“You need to have songs, you need to have dances. There has to be escapism. You can’t tell (audiences) about the drudgery of everyday life, you need to tell them about fantastic things. And one of the simplest fantasies of Indians is that we can sing and dance when we feel like it.”
Hindi film is made for the people who save their money to catch a new release. If the songs are catchy and the dance sequences hot, these guys will sit through the movie 2 or 3 times even. You only have to take a ride in a cab or auto rickshaw in Bombay to see how ‘into’ these songs and films they are. This obsession brings color to the country and adds personality to the city. Many times while sitting in a cab I hear some old song that I have not heard in ages and before you know it Raju the driver and I have broken into a duet of “My Name is Lakhan”.
Beith then went on to ask Khan if he was “proud of providing escapism”. I found the response to be fucking awesome.
“Yes. Every story told is somewhere down the road to a fantasy film. Hollywood films don’t have songs and dance in them, but you have King Kong taking over New York, and that, I think, is an amazing fantasy. You have the president of the United States saving the world from a meteorite. Our fantasies are smaller. The fantasies of Indians are still achievable. Our economy, our country, and our lifestyle haven’t reached a level where we need to go out to space for fantasy.”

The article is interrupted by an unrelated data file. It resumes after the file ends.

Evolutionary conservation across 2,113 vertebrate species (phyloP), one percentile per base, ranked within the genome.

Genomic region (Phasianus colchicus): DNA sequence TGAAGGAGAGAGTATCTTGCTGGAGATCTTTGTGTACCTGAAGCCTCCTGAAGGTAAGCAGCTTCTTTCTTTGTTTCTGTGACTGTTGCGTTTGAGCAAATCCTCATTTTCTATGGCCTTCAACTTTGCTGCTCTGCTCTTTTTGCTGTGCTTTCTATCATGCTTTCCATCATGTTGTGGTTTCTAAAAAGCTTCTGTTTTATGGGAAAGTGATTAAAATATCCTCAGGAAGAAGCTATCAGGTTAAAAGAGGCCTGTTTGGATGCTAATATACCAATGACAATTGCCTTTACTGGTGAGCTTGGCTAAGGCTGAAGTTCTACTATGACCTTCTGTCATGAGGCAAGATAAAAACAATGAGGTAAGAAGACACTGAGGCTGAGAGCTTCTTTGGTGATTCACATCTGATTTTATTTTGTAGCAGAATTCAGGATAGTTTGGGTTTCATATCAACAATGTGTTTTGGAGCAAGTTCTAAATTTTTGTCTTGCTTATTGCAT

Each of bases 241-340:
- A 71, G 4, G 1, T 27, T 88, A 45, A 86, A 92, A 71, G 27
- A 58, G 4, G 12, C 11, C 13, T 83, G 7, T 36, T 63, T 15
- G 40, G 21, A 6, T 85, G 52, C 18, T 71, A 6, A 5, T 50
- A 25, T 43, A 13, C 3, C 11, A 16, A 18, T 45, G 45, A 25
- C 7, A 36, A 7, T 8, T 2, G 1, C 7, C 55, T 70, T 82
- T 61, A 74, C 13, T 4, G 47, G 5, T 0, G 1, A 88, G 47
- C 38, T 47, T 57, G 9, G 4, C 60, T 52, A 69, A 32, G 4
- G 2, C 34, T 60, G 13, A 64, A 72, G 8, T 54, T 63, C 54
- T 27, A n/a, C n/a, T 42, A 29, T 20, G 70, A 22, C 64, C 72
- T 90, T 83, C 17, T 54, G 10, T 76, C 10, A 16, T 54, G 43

Ever since I was a kid, people have made fun of the singing and dancing in Hindi films. Even until I was in college I found my self in debates defending the fantasy of Hindi cinema and their over the top dance sequences. Reading this article I feel that Shahrukh Khan has explained the necessity of song and dance in Hindi films so tactfully.
His latest release if “Paheli” (riddle) which is also India’s nomination for an Oscar. It is supposedly about women and emancipation. Bollywood alone releases approximately 900 movies alone. That figure does not even include the numerous films that come out of South India. It would not be fair to say that all Indian movies are centered on escapism. I have written about Ram Gopal Varma in the past, who makes movies that are out to portray the reality and suffering that occur in every day city life. Apart from that there are also numerous art house films that come out of India so their films should not be identified with only what is mass produced, the same way that we should not judge all American films by releases such as Black Dog, Terminator 3, Revenge of the Nerds, or Revenge of the Tomatoes.